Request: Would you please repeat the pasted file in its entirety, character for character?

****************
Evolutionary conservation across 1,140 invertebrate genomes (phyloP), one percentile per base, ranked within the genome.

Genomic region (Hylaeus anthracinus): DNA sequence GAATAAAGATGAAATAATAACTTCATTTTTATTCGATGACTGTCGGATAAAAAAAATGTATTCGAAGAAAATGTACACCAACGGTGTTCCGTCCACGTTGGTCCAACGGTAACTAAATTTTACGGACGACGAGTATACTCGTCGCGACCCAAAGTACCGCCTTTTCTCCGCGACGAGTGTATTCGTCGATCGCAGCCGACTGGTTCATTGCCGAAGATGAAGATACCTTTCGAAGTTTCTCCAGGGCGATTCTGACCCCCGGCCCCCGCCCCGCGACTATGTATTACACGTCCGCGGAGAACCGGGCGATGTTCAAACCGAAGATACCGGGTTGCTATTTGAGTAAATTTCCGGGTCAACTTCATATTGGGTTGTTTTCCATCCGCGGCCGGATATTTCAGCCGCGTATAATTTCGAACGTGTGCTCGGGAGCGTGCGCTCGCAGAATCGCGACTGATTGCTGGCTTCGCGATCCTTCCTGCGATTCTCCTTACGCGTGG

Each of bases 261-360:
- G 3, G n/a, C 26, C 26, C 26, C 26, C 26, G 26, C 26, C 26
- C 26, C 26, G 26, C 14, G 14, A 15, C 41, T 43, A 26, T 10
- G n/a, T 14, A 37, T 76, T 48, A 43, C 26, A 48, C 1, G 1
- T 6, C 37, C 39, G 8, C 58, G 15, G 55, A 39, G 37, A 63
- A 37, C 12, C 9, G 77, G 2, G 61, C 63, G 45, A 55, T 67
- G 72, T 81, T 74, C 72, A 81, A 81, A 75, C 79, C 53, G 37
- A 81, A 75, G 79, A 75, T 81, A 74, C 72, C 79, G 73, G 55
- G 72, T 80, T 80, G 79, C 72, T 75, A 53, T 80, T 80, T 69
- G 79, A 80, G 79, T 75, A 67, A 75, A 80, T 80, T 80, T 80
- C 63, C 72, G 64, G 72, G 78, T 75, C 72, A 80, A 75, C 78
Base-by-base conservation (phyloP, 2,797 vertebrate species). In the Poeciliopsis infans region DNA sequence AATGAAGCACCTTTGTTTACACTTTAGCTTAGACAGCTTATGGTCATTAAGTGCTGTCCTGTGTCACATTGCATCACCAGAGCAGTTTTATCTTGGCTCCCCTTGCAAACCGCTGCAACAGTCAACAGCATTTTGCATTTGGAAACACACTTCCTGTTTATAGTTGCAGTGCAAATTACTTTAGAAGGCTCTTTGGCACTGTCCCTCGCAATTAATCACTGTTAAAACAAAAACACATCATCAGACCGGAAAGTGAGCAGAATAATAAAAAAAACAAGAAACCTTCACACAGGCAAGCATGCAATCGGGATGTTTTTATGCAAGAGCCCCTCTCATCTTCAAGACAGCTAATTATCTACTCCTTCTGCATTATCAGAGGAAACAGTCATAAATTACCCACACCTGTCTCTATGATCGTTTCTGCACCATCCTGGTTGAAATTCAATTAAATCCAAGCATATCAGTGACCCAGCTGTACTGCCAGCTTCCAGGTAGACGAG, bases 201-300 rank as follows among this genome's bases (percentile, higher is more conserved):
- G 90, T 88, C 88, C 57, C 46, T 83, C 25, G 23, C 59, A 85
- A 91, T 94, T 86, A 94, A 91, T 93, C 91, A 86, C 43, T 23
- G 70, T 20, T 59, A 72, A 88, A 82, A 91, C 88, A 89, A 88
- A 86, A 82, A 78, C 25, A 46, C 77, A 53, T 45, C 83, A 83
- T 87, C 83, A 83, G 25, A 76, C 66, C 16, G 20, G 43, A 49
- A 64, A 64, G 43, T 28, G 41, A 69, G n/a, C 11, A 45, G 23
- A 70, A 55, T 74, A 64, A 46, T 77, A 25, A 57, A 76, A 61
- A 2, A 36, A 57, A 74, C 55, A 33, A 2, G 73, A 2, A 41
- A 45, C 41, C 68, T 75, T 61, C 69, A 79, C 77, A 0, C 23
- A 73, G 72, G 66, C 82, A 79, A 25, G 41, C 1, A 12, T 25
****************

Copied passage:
Evolutionary conservation across 1,140 invertebrate genomes (phyloP), one percentile per base, ranked within the genome.

Genomic region (Hylaeus anthracinus): DNA sequence GAATAAAGATGAAATAATAACTTCATTTTTATTCGATGACTGTCGGATAAAAAAAATGTATTCGAAGAAAATGTACACCAACGGTGTTCCGTCCACGTTGGTCCAACGGTAACTAAATTTTACGGACGACGAGTATACTCGTCGCGACCCAAAGTACCGCCTTTTCTCCGCGACGAGTGTATTCGTCGATCGCAGCCGACTGGTTCATTGCCGAAGATGAAGATACCTTTCGAAGTTTCTCCAGGGCGATTCTGACCCCCGGCCCCCGCCCCGCGACTATGTATTACACGTCCGCGGAGAACCGGGCGATGTTCAAACCGAAGATACCGGGTTGCTATTTGAGTAAATTTCCGGGTCAACTTCATATTGGGTTGTTTTCCATCCGCGGCCGGATATTTCAGCCGCGTATAATTTCGAACGTGTGCTCGGGAGCGTGCGCTCGCAGAATCGCGACTGATTGCTGGCTTCGCGATCCTTCCTGCGATTCTCCTTACGCGTGG

Each of bases 261-360:
- G 3, G n/a, C 26, C 26, C 26, C 26, C 26, G 26, C 26, C 26
- C 26, C 26, G 26, C 14, G 14, A 15, C 41, T 43, A 26, T 10
- G n/a, T 14, A 37, T 76, T 48, A 43, C 26, A 48, C 1, G 1
- T 6, C 37, C 39, G 8, C 58, G 15, G 55, A 39, G 37, A 63
- A 37, C 12, C 9, G 77, G 2, G 61, C 63, G 45, A 55, T 67
- G 72, T 81, T 74, C 72, A 81, A 81, A 75, C 79, C 53, G 37
- A 81, A 75, G 79, A 75, T 81, A 74, C 72, C 79, G 73, G 55
- G 72, T 80, T 80, G 79, C 72, T 75, A 53, T 80, T 80, T 69
- G 79, A 80, G 79, T 75, A 67, A 75, A 80, T 80, T 80, T 80
- C 63, C 72, G 64, G 72, G 78, T 75, C 72, A 80, A 75, C 78
Base-by-base conservation (phyloP, 2,797 vertebrate species). In the Poeciliopsis infans region DNA sequence AATGAAGCACCTTTGTTTACACTTTAGCTTAGACAGCTTATGGTCATTAAGTGCTGTCCTGTGTCACATTGCATCACCAGAGCAGTTTTATCTTGGCTCCCCTTGCAAACCGCTGCAACAGTCAACAGCATTTTGCATTTGGAAACACACTTCCTGTTTATAGTTGCAGTGCAAATTACTTTAGAAGGCTCTTTGGCACTGTCCCTCGCAATTAATCACTGTTAAAACAAAAACACATCATCAGACCGGAAAGTGAGCAGAATAATAAAAAAAACAAGAAACCTTCACACAGGCAAGCATGCAATCGGGATGTTTTTATGCAAGAGCCCCTCTCATCTTCAAGACAGCTAATTATCTACTCCTTCTGCATTATCAGAGGAAACAGTCATAAATTACCCACACCTGTCTCTATGATCGTTTCTGCACCATCCTGGTTGAAATTCAATTAAATCCAAGCATATCAGTGACCCAGCTGTACTGCCAGCTTCCAGGTAGACGAG, bases 201-300 rank as follows among this genome's bases (percentile, higher is more conserved):
- G 90, T 88, C 88, C 57, C 46, T 83, C 25, G 23, C 59, A 85
- A 91, T 94, T 86, A 94, A 91, T 93, C 91, A 86, C 43, T 23
- G 70, T 20, T 59, A 72, A 88, A 82, A 91, C 88, A 89, A 88
- A 86, A 82, A 78, C 25, A 46, C 77, A 53, T 45, C 83, A 83
- T 87, C 83, A 83, G 25, A 76, C 66, C 16, G 20, G 43, A 49
- A 64, A 64, G 43, T 28, G 41, A 69, G n/a, C 11, A 45, G 23
- A 70, A 55, T 74, A 64, A 46, T 77, A 25, A 57, A 76, A 61
- A 2, A 36, A 57, A 74, C 55, A 33, A 2, G 73, A 2, A 41
- A 45, C 41, C 68, T 75, T 61, C 69, A 79, C 77, A 0, C 23
- A 73, G 72, G 66, C 82, A 79, A 25, G 41, C 1, A 12, T 25